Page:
Brooks has taken on seven missions to various places, flying three times in 2014 and four times so far this year. Sometimes he is accompanied by a co-pilot.
After helping passengers to board the Cessna Skylane182 - a single-engine, four-seat plane owned by a friend - he offers them headphones to mute the loud noises from the engine and propellers.
"Flying on small aviation aircraft is a much different experience than on a commercial jet," he said. "As a pilot you feel more in control than as a passenger."
DeNardo greatly appreciates the concern shown by all the pilots, some of whom have even paid for a meal upon landing.
"Being in a small plane was nerve-racking at first, but getting to know the pilots and seeing their confidence helps," said DeNardo, whose current condition is stable. "It's a really big deal what people like Derward do, giving their time and using their own funds. They really want to make sure you're taken care of."
Brooks said he is likewise impressed by the cheerful disposition of his passengers.
"For the most part they all seem upbeat and positive," he said. "It's wonderful."
Brooks, who grew up in rural Virginia, said he never flew radio-controlled airplanes as a kid and only took his first airplane flight at age 13 when a neighbor with an airstrip offered him and his dad a ride.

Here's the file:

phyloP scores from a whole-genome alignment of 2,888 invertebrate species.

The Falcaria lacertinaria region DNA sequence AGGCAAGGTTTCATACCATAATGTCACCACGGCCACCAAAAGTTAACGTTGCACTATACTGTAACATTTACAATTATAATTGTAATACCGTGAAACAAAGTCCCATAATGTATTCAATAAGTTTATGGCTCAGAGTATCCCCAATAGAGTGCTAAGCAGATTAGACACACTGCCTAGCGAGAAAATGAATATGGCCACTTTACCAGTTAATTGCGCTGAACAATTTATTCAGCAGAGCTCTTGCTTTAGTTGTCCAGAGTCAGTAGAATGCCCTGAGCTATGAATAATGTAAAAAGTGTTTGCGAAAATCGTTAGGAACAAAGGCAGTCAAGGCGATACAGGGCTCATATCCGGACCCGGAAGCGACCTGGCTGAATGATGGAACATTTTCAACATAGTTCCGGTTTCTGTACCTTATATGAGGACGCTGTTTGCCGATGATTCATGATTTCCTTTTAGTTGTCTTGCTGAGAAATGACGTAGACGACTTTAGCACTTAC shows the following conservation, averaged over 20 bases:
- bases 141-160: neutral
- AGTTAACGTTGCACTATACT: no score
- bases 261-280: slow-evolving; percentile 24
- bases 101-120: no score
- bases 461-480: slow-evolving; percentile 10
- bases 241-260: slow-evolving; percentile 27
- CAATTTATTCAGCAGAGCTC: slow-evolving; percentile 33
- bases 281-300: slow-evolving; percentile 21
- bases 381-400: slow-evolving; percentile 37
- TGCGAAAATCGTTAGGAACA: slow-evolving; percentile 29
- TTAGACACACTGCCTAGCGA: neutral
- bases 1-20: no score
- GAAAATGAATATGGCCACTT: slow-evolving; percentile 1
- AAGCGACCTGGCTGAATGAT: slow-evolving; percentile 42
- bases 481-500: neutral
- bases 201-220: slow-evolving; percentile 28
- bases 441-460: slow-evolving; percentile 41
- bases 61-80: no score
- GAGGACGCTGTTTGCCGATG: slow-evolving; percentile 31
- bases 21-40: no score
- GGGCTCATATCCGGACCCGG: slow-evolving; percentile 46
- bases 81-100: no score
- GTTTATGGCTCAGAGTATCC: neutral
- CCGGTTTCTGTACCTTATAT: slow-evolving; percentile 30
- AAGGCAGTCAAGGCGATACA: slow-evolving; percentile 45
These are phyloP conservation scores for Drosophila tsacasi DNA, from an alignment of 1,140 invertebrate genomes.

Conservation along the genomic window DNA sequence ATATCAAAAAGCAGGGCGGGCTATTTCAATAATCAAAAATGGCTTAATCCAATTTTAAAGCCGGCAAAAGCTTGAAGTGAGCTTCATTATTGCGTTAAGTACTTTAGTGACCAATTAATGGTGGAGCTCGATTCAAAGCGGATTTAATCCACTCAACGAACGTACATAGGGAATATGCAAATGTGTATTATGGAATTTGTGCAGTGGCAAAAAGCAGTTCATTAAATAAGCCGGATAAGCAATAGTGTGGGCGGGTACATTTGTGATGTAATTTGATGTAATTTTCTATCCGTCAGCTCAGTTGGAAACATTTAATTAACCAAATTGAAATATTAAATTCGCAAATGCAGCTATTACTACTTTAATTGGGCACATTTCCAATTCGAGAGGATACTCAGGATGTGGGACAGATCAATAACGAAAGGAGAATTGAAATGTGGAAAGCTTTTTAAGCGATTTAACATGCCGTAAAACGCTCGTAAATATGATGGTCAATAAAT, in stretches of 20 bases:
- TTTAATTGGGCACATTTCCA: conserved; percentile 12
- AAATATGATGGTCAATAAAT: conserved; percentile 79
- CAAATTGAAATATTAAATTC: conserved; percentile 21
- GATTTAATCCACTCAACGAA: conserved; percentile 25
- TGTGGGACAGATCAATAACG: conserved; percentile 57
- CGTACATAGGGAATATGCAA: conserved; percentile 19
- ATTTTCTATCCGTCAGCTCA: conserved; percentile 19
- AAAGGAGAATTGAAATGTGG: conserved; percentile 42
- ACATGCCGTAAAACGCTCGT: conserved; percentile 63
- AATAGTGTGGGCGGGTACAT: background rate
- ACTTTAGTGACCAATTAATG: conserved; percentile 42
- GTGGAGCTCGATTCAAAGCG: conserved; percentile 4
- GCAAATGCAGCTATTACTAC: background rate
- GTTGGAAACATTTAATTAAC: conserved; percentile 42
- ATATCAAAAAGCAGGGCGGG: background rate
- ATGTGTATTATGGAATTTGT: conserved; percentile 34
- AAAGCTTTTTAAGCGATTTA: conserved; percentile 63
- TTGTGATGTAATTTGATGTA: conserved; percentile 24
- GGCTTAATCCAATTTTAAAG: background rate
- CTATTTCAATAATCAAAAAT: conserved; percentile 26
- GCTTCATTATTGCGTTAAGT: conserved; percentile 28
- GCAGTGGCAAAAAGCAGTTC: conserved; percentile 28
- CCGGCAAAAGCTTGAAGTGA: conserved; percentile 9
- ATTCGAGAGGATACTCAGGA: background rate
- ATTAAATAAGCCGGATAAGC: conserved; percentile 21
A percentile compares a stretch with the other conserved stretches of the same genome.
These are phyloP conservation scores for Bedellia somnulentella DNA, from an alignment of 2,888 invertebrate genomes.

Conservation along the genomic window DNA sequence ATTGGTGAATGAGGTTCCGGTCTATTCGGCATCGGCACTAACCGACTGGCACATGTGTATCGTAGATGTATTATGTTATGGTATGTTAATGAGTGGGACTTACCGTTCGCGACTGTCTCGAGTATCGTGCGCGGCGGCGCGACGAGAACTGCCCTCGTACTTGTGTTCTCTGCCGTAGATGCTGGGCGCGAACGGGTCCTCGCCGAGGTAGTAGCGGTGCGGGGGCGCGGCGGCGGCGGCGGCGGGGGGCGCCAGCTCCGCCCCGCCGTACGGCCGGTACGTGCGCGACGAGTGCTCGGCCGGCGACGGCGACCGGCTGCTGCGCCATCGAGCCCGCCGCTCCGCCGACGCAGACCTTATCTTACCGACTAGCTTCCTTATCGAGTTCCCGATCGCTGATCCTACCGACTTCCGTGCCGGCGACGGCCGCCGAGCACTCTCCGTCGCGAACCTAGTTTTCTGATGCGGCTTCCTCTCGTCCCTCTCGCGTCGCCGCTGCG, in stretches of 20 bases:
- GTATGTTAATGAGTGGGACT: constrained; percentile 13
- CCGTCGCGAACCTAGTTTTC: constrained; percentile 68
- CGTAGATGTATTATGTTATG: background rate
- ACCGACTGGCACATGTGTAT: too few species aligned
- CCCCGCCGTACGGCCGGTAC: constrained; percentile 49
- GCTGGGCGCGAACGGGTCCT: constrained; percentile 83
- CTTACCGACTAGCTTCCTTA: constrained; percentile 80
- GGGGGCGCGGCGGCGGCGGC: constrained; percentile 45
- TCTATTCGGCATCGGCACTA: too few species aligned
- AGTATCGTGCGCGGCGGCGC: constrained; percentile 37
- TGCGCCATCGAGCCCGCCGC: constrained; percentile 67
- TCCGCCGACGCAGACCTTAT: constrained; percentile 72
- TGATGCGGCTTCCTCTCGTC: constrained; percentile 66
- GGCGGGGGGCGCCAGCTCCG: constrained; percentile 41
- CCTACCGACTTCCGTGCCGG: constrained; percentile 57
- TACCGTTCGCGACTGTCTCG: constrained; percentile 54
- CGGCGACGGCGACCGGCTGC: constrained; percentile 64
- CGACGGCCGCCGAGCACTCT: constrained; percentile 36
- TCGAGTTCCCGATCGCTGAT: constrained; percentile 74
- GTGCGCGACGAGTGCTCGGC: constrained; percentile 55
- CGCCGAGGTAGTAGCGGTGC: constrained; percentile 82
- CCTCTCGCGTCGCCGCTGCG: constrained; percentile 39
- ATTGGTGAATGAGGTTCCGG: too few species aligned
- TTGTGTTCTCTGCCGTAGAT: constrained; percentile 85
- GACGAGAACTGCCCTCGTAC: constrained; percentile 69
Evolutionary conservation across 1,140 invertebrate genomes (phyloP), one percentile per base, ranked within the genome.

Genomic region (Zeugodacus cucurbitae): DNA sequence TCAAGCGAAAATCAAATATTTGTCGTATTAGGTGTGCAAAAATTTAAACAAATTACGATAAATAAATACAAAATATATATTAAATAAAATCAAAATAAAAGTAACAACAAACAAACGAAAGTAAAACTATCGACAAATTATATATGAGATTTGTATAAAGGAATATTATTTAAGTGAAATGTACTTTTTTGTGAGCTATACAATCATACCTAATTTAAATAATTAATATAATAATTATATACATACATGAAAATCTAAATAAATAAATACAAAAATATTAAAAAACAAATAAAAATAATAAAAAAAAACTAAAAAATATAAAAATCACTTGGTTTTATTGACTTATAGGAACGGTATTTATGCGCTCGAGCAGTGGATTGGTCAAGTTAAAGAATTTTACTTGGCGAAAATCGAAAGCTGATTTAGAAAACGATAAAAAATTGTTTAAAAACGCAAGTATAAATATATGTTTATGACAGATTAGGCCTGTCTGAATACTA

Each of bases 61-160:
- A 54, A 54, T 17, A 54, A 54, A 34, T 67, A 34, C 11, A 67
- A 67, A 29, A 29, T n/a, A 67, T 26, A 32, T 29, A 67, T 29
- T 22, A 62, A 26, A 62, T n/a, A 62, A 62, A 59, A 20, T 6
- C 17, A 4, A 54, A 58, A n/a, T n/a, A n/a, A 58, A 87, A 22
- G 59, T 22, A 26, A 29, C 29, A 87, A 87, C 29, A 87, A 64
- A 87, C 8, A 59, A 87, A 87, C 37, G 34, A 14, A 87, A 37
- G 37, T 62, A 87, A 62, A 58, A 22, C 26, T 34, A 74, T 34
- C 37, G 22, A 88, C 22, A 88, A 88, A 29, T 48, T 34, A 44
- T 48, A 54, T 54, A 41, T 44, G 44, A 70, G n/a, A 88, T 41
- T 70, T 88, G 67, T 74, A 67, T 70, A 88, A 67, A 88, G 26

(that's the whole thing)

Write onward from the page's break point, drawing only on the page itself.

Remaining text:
"I was always fascinated by flying, though," he said.
In 1998 he decided to take lessons at BWI. Nearly 20 years later, the joy of flying is still difficult to put into words, he said.
"First, there's a sense of accomplishment in knowing I have the skill set necessary to do it," Brooks said, "and then there's a sense of freedom. We are flying much lower [than a commercial pilot does], and we see the country from a different perspective.
"Sunsets are beautiful and they are even more spectacular from the air looking down," he said. "One of my most memorable flights involved popping up through a cloud layer and flying on top of the clouds. It was fabulous."
Brooks flies recreationally twice a month, and volunteering has turned out to be the most rewarding way to take to the skies, he said.
Another patient, Felix Simmons, of Newport News, Va., has made several of his 30 Angel Flight East trips to Philadelphia with Brooks, whom he described as "respectful and easygoing."
Diagnosed in 2010 with multiple myeloma, Simmons, 59, said he was declared cancer-free in 2013 but continues to fly to checkups every three months.
"These [pilots] are beautiful undercover angels who use their abilities to help people," Simmons said. "They do this out of the kindness of their hearts, and I am living today because of it."
Brooks said all of his passengers express their gratitude, but it isn't necessary.
"These are life-changing missions and the patients are all very thankful," he said. "I would want to be flying anyway, so this work gives my flying a whole new purpose."